In the weeks leading up the 1973 coup, US Ambassador Nathaniel Davis and members of the CIA held meetings with Chile's top military brass together with the leaders of the National Party and the ultra-right nationalist front Patria y Libertad.  While the undercover role of the Nixon administration is amply documented,  what is rarely mentioned in media reports is the fact that the military coup was also supported by a sector of the Christian Democratic Party.

For details see: 

and references below.

Patricio Aylwin, who became Chile's president in 1989,  became head of the DC party in the months leading up to the September 1973 military coup (March through September 1973). Aylwin was largely instrumental in the break down of the "Dialogue" between the Unidad Popular government and the Christian Democrats. His predecessor Renan Fuentealba, who represented the moderate wing of the Christian Democratic (PDC), was firmly against military intervention. Fuentealba favored a dialogue with Allende (la salida democratica). He was displaced from the leadership of the Party in May 1973 in favor of Patricio Aylwin.

The DC Party was split down the middle, between those who favored "the salida democratica", and the dominant Aylwin-Frei faction, which favored "a military solution".

See Interview with Renan Fuentealba, )

On 23 August 1973, the Chilean Camera de Diputados drafted a motion,  to the effect that the Allende government "sought to impose a totalitarian regime". Patricio Aylwin was a member of the drafting team of this motion. Patricio Aylwin believed that a temporary military dictatorship was "the lesser of two evils."


See also: El acuerdo que anticipó el golpe,

This motion was adopted almost unanimously by the opposition parties, including the DC, the Partido Nacional and the PIR (Radical Left).

The leadership of the Christian Democratic Party including former Chilean president Eduardo Frei,had given a green light to the Military.

And continuity in the "Chilean Model" heralded as "economic success story" was ensured when, 16 years later, Patricio Aylwin was elected president of Chile in the so-called transition to democracy in 1989.

At the time of the September 11, 1973 military coup, I was Visiting Professor of Economics at the Catholic University of Chile. In the hours following the bombing of the Presidential Palace of La Moneda, the new military rulers imposed a 72-hour curfew.

When the university reopened several days later, I started patching together the history of the coup from written notes. I had lived through the tragic events of September 11, 1973 as well as the failed June 29th coup. Several of my students at the Universidad Catolica had been arrested by the military Junta.

In the days following the military takeover,  I started going through piles of documents and newspaper clippings, which I had collected on a daily basis since my arrival in Chile in early 1973. Some of this material, however, was lost and destroyed in the days following the coup.

This unpublished article (below) was written forty-five years ago. It was drafted on an old typewriter in the weeks following the September 11, 1973.

This original draft article plus two carbon copies were circulated among a few close friends and colleagues at the Catholic University. It was never published. For 30 years it lay in a box of documents at the bottom of a filing cabinet.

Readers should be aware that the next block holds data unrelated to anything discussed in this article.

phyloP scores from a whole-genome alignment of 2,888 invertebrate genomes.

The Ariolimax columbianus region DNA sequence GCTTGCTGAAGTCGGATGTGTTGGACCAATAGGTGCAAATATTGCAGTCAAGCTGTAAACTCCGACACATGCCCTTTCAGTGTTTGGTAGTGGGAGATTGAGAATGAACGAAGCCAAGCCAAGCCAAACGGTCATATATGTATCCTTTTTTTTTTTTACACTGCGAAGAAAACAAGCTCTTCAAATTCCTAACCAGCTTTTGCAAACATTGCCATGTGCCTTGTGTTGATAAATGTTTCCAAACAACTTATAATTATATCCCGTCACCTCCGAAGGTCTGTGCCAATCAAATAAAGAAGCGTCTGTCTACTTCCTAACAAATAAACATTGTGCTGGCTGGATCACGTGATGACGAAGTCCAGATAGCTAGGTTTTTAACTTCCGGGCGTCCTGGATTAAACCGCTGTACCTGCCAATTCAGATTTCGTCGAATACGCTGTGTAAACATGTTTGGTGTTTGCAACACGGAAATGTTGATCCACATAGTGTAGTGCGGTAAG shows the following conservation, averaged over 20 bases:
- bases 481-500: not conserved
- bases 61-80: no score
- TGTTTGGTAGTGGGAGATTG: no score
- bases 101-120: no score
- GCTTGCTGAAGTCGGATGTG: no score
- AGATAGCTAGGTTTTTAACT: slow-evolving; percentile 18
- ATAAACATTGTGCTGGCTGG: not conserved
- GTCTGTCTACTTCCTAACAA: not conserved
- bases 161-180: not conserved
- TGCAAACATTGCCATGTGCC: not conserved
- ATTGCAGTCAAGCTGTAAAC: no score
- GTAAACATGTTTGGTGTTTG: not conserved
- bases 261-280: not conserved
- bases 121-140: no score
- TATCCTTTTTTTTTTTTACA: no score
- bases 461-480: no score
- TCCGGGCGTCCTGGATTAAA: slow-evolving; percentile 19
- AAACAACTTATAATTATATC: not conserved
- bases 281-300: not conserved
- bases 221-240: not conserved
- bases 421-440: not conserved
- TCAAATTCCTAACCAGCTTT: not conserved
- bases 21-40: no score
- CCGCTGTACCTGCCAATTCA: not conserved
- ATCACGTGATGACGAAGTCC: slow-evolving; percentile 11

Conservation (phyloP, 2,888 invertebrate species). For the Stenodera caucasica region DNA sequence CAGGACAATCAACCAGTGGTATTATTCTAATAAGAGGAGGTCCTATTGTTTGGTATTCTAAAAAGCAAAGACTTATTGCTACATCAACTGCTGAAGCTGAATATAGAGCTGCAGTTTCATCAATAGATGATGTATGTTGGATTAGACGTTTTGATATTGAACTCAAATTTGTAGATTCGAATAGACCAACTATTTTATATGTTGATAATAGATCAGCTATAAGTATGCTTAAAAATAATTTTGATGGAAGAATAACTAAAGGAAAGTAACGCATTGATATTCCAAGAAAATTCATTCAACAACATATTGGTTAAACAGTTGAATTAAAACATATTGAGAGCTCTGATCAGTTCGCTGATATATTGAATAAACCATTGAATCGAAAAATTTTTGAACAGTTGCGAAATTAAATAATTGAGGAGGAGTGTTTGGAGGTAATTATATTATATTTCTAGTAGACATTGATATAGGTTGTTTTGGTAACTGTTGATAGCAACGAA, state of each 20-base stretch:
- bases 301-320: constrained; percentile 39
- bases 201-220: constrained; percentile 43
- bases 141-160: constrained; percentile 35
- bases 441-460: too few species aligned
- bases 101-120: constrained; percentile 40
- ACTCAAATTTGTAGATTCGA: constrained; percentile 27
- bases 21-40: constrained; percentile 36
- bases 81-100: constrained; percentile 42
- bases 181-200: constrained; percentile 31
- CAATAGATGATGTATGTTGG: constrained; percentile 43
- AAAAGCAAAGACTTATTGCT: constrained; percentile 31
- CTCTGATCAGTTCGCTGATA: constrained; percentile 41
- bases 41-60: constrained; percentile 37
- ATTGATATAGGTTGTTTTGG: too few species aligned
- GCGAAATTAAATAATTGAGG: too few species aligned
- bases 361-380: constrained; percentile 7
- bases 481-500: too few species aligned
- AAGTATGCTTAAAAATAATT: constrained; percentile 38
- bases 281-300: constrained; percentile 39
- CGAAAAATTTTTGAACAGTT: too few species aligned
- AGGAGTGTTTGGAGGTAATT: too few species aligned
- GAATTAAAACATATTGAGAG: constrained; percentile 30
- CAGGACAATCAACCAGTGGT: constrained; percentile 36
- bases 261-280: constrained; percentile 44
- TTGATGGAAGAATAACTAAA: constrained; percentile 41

I have transcribed the text from the yellowed carbon copy draft. Apart from minor editing, I have made no changes to the original article.

The history of this period has since then been amply documented including the role of the Nixon administration and of Secretary of State Henry Kissinger in the plot to assassinate Allende and install a military regime.

Chicago Economics: Neoliberal Dress Rehearsal of the Structural Adjustment Programme (SAP)

The main objective of the US-supported military coup in Chile was ultimately to  impose the neoliberal economic agenda.  The latter, in the case of Chile, was not imposed by external creditors under the guidance of IMF. "Regime change" was enforced  through a covert military intelligence operation, which laid the groundwork for the military coup. Sweeping macro-economic reforms (including privatization, price liberalization and the freeze of wages) were implemented in early October 1973.

Barely a few weeks after the military takeover, the military Junta headed by General Augusto Pinochet ordered a hike in the price of bread from 11 to 40 escudos, a hefty overnight increase of 264%. This "economic shock treatment" had been designed by a group of economists called the "Chicago Boys."

While food prices had skyrocketed, wages had been frozen to ensure "economic stability and stave off inflationary pressures." From one day to the next, an entire country had been precipitated into abysmal poverty; in less than a year the price of bread in Chile increased thirty-six fold (3700%). Eighty-five percent of the Chilean population had been driven below the poverty line.

I completed my work on the "unpublished paper' entitled "The Ingredients of a Military Coup" (see text below) in late September.

In October and November, following the dramatic hikes in the price of food,  I drafted in Spanish an initial "technical" assessment of the Junta's deadly macro-economic reforms. Fearing censorship, I limited my analysis to the collapse of living standards in the wake of the Junta's reforms, resulting from the price hikes of food and fuel, without making any kind of political analysis.

The Economics Institute of the Catholic University was initially reluctant to publish the report. They sent it to the Military Junta prior to its release.